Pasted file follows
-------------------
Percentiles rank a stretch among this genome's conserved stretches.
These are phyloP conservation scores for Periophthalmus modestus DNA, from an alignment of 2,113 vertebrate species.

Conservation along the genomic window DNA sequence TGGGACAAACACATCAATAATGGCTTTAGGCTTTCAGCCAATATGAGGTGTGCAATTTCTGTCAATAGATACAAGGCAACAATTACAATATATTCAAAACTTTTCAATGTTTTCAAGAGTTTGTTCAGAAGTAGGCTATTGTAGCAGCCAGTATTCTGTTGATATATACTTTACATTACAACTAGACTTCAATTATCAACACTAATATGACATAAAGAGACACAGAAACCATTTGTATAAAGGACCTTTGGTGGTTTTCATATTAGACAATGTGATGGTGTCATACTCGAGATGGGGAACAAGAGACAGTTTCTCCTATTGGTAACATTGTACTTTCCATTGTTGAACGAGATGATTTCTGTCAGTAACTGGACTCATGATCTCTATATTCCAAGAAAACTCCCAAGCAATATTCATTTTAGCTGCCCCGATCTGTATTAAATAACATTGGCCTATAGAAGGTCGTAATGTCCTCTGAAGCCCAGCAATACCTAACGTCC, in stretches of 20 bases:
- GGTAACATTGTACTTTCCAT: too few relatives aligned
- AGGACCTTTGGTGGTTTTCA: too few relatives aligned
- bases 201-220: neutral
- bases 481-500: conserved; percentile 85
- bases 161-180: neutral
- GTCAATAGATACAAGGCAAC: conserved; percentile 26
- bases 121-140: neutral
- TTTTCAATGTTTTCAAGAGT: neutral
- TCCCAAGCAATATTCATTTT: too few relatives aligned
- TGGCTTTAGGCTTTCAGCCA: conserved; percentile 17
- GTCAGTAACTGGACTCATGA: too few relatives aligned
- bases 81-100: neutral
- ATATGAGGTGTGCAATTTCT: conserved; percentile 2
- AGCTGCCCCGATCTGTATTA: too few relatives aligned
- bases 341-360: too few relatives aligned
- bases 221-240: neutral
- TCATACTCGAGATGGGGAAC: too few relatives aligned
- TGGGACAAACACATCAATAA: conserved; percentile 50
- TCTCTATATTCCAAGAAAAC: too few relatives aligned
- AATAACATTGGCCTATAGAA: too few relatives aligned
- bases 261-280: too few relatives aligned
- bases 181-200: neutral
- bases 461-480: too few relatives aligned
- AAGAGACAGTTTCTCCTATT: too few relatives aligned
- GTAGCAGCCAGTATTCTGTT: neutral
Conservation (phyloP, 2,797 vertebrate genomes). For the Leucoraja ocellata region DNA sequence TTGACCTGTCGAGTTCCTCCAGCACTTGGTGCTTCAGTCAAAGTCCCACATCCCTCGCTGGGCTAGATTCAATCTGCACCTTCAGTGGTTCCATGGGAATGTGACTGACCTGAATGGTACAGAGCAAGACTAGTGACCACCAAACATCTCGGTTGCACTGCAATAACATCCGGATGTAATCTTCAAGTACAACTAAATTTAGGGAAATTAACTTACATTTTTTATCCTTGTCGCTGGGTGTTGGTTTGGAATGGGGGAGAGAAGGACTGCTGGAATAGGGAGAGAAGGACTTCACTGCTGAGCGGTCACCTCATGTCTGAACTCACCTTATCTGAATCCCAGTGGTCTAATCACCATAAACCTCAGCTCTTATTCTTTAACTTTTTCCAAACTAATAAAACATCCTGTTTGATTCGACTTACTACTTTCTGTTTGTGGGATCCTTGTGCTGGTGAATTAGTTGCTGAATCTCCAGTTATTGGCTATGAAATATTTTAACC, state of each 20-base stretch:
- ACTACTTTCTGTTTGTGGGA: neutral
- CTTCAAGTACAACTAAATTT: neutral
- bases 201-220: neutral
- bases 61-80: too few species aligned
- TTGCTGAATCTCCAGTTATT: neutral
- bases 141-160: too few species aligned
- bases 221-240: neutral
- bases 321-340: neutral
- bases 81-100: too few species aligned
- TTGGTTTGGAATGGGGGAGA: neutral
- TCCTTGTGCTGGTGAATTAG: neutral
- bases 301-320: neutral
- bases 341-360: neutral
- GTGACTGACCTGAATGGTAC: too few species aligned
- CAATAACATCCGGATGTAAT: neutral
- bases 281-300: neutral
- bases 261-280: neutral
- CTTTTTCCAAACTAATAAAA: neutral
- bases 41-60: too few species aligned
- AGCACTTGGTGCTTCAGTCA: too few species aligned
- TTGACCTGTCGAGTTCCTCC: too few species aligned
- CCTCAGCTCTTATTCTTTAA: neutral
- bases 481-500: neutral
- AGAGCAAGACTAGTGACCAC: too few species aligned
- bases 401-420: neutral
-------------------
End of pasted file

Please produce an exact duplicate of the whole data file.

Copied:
Percentiles rank a stretch among this genome's conserved stretches.
These are phyloP conservation scores for Periophthalmus modestus DNA, from an alignment of 2,113 vertebrate species.

Conservation along the genomic window DNA sequence TGGGACAAACACATCAATAATGGCTTTAGGCTTTCAGCCAATATGAGGTGTGCAATTTCTGTCAATAGATACAAGGCAACAATTACAATATATTCAAAACTTTTCAATGTTTTCAAGAGTTTGTTCAGAAGTAGGCTATTGTAGCAGCCAGTATTCTGTTGATATATACTTTACATTACAACTAGACTTCAATTATCAACACTAATATGACATAAAGAGACACAGAAACCATTTGTATAAAGGACCTTTGGTGGTTTTCATATTAGACAATGTGATGGTGTCATACTCGAGATGGGGAACAAGAGACAGTTTCTCCTATTGGTAACATTGTACTTTCCATTGTTGAACGAGATGATTTCTGTCAGTAACTGGACTCATGATCTCTATATTCCAAGAAAACTCCCAAGCAATATTCATTTTAGCTGCCCCGATCTGTATTAAATAACATTGGCCTATAGAAGGTCGTAATGTCCTCTGAAGCCCAGCAATACCTAACGTCC, in stretches of 20 bases:
- GGTAACATTGTACTTTCCAT: too few relatives aligned
- AGGACCTTTGGTGGTTTTCA: too few relatives aligned
- bases 201-220: neutral
- bases 481-500: conserved; percentile 85
- bases 161-180: neutral
- GTCAATAGATACAAGGCAAC: conserved; percentile 26
- bases 121-140: neutral
- TTTTCAATGTTTTCAAGAGT: neutral
- TCCCAAGCAATATTCATTTT: too few relatives aligned
- TGGCTTTAGGCTTTCAGCCA: conserved; percentile 17
- GTCAGTAACTGGACTCATGA: too few relatives aligned
- bases 81-100: neutral
- ATATGAGGTGTGCAATTTCT: conserved; percentile 2
- AGCTGCCCCGATCTGTATTA: too few relatives aligned
- bases 341-360: too few relatives aligned
- bases 221-240: neutral
- TCATACTCGAGATGGGGAAC: too few relatives aligned
- TGGGACAAACACATCAATAA: conserved; percentile 50
- TCTCTATATTCCAAGAAAAC: too few relatives aligned
- AATAACATTGGCCTATAGAA: too few relatives aligned
- bases 261-280: too few relatives aligned
- bases 181-200: neutral
- bases 461-480: too few relatives aligned
- AAGAGACAGTTTCTCCTATT: too few relatives aligned
- GTAGCAGCCAGTATTCTGTT: neutral
Conservation (phyloP, 2,797 vertebrate genomes). For the Leucoraja ocellata region DNA sequence TTGACCTGTCGAGTTCCTCCAGCACTTGGTGCTTCAGTCAAAGTCCCACATCCCTCGCTGGGCTAGATTCAATCTGCACCTTCAGTGGTTCCATGGGAATGTGACTGACCTGAATGGTACAGAGCAAGACTAGTGACCACCAAACATCTCGGTTGCACTGCAATAACATCCGGATGTAATCTTCAAGTACAACTAAATTTAGGGAAATTAACTTACATTTTTTATCCTTGTCGCTGGGTGTTGGTTTGGAATGGGGGAGAGAAGGACTGCTGGAATAGGGAGAGAAGGACTTCACTGCTGAGCGGTCACCTCATGTCTGAACTCACCTTATCTGAATCCCAGTGGTCTAATCACCATAAACCTCAGCTCTTATTCTTTAACTTTTTCCAAACTAATAAAACATCCTGTTTGATTCGACTTACTACTTTCTGTTTGTGGGATCCTTGTGCTGGTGAATTAGTTGCTGAATCTCCAGTTATTGGCTATGAAATATTTTAACC, state of each 20-base stretch:
- ACTACTTTCTGTTTGTGGGA: neutral
- CTTCAAGTACAACTAAATTT: neutral
- bases 201-220: neutral
- bases 61-80: too few species aligned
- TTGCTGAATCTCCAGTTATT: neutral
- bases 141-160: too few species aligned
- bases 221-240: neutral
- bases 321-340: neutral
- bases 81-100: too few species aligned
- TTGGTTTGGAATGGGGGAGA: neutral
- TCCTTGTGCTGGTGAATTAG: neutral
- bases 301-320: neutral
- bases 341-360: neutral
- GTGACTGACCTGAATGGTAC: too few species aligned
- CAATAACATCCGGATGTAAT: neutral
- bases 281-300: neutral
- bases 261-280: neutral
- CTTTTTCCAAACTAATAAAA: neutral
- bases 41-60: too few species aligned
- AGCACTTGGTGCTTCAGTCA: too few species aligned
- TTGACCTGTCGAGTTCCTCC: too few species aligned
- CCTCAGCTCTTATTCTTTAA: neutral
- bases 481-500: neutral
- AGAGCAAGACTAGTGACCAC: too few species aligned
- bases 401-420: neutral